By Jacqueline Charles
PORT-AU-PRINCE – If you thought the 2000 Florida presidential election was mind-boggling, imagine this: 29,000 candidates jockeying for 1,420 provincial and municipal positions.
That’s the enormous challenge facing Haiti’s electoral officials as they prepare to finally hold long-delayed local elections on Dec. 3.
The elections are yet another critical step in putting Haiti’s tenuous democracy back on course following the elections earlier this year of President Ren� Pr�val and the country’s first functioning parliament in nearly a decade.
”We’ve already elected a president and parliament. Now we have to replace the mayors and other local representatives who are not legitimate,” said Micha Gaillard, a spokesman for the Fusion Social Democratic Party. In the wake of President Jean-Bertrand Aristide’s ouster from office in 2004, mayors were appointed by the U.S.-backed interim government.
But many questions remain about the upcoming vote, ranging from concerns about Haiti’s ability to pull off a successful ballot to possible violence and doubts on whether the country can continue to afford so many elections.
The elections, whose $14 million cost is being financed by foreign donors, marks the third time this year that Haitians will head to the polls — presidential and legislative elections in February and a legislative runoff in April.
WINNER TAKE ALL
The Dec. 3 balloting — which also includes elections for 14 still undecided national legislative seats — is winner take all. But to avoid some of the other problems that plagued the February elections, the country’s Provisional Electoral Council, known as CEP, is taking several steps. Among them:
��Relocating 30,000 of the 3.5 million registered voters in hopes of avoiding a repeat of chaotic scenes of voters wandering aimlessly in search of their voting spot.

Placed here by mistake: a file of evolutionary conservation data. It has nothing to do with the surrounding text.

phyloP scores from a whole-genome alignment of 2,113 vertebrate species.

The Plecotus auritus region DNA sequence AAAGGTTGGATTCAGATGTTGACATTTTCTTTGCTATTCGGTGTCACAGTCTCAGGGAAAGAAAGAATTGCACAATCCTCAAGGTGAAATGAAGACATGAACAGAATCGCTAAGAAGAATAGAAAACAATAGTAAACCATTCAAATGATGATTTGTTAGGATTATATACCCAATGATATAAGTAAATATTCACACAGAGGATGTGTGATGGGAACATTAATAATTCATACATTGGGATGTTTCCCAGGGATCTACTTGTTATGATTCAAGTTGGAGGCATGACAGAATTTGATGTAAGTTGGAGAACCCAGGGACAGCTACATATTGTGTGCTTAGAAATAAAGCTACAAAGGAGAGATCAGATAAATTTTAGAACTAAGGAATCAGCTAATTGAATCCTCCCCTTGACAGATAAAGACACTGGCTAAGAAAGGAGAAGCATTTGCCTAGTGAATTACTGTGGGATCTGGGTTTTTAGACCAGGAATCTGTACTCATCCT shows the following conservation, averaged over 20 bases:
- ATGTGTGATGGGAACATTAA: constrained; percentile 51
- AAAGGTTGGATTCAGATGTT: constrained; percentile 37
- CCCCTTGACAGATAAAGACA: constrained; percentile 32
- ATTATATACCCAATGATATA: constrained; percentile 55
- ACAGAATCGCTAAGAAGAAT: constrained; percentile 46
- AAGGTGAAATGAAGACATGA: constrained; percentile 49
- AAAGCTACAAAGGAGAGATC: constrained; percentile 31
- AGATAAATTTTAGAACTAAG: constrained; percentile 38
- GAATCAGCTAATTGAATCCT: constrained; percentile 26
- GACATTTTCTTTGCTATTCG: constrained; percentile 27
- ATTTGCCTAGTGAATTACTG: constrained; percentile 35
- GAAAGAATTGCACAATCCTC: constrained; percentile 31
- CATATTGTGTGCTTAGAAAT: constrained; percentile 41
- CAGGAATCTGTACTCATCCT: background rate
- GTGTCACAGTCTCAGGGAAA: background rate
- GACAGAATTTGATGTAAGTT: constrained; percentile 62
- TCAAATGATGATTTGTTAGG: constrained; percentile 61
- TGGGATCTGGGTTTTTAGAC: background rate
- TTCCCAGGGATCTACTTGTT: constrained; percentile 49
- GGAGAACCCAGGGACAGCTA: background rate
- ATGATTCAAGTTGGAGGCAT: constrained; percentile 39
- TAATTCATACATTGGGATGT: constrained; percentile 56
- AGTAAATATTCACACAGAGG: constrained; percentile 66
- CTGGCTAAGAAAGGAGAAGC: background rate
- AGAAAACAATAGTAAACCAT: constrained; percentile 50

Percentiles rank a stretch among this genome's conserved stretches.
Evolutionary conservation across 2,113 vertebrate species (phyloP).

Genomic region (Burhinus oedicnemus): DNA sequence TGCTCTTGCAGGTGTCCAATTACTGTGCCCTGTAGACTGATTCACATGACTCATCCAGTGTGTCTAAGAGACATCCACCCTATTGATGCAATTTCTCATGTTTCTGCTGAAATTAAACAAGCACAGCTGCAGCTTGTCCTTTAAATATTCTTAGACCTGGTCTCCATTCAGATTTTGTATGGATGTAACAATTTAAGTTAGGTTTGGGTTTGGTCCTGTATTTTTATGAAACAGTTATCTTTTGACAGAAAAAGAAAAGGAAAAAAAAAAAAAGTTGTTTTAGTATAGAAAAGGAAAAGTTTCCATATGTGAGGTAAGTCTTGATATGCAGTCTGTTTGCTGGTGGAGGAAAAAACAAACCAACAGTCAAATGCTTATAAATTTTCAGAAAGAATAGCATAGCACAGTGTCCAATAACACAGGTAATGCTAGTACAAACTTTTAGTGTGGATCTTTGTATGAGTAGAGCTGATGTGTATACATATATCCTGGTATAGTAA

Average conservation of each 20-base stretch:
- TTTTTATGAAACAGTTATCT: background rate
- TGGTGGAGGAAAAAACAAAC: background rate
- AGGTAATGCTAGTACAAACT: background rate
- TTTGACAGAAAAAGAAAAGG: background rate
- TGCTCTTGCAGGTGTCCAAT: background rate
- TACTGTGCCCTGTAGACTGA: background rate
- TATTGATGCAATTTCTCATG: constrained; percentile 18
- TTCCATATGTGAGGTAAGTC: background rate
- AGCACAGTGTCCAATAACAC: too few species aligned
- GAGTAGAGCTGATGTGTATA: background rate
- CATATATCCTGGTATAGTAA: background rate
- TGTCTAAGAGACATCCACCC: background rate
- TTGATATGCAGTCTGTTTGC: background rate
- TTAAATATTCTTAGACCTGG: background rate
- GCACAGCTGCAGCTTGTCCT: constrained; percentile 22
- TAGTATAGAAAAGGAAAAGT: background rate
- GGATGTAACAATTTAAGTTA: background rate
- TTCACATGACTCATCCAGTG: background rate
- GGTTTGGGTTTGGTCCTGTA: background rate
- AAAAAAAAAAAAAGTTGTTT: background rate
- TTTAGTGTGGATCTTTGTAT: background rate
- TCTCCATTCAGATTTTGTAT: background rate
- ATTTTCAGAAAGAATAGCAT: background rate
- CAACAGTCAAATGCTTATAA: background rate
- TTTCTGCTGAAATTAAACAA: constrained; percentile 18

”We feel fairly confident that most people are going to find their names in the . . . list that shows the picture, the names of each voter per voting station,” said Jacques Bernard, director general of the CEP.
��Adding 32 new voting centers, bringing the total to 834 encompassing 9,228 polling stations, to lessen complaints by voters that they have to walk too far to vote.
��Keeping a close eye on the security situation. Though the 9,000-strong U.N. peacekeeping mission here has tightened security in the capital, sporadic violence continues to dog densely populated slums.
”There may be areas, a few little areas, where we may not be able to conduct elections,” said Bernard, noting that if violence breaks out, the vote will be canceled and rescheduled in those communities only. “We are following the situation and will not make the decision until the day before.”
Albert Ramdin, assistant secretary general of the Organization of American States, said that while the security issue remains challenging, he’s optimistic it will not “disturb the process.”
”The government of Haiti is ready, the electoral commission is ready, and I hope the same atmosphere, which we saw during the presidential elections, we will see again: massive turnout, high degree of discipline and ordely conduct,” he told The Miami Herald after a recent visit here.
Edmond Mulet, overall head of the U.N-mission here, said although the U.N. is less involved in the local balloting preparation than it was in the presidential elections, it stands ”ready to provide” security and logistical support.
It’s anyone’s guess how many voters will actually cast ballots for mayors, vice mayors, town delegates and council seats. Haitians have always put more emphasis on presidential races and this year is no exception, as evidenced by the absence of campaign posters from city streets.
”The candidates are tired with the campaign,” Gaillard said, adding they also are broke after two years of campaigning for elections initially set for Oct. 9, 2005.
Still, it doesn’t mean the vote is any less important in a country where the majority live in rural communities.
”When you elect these local governments, it allows the country to decentralize power. You don’t want a system where the powers are centralized in the capital,” said Lesley Richards, a program officer for the Washington-based International Foundation for Election Systems.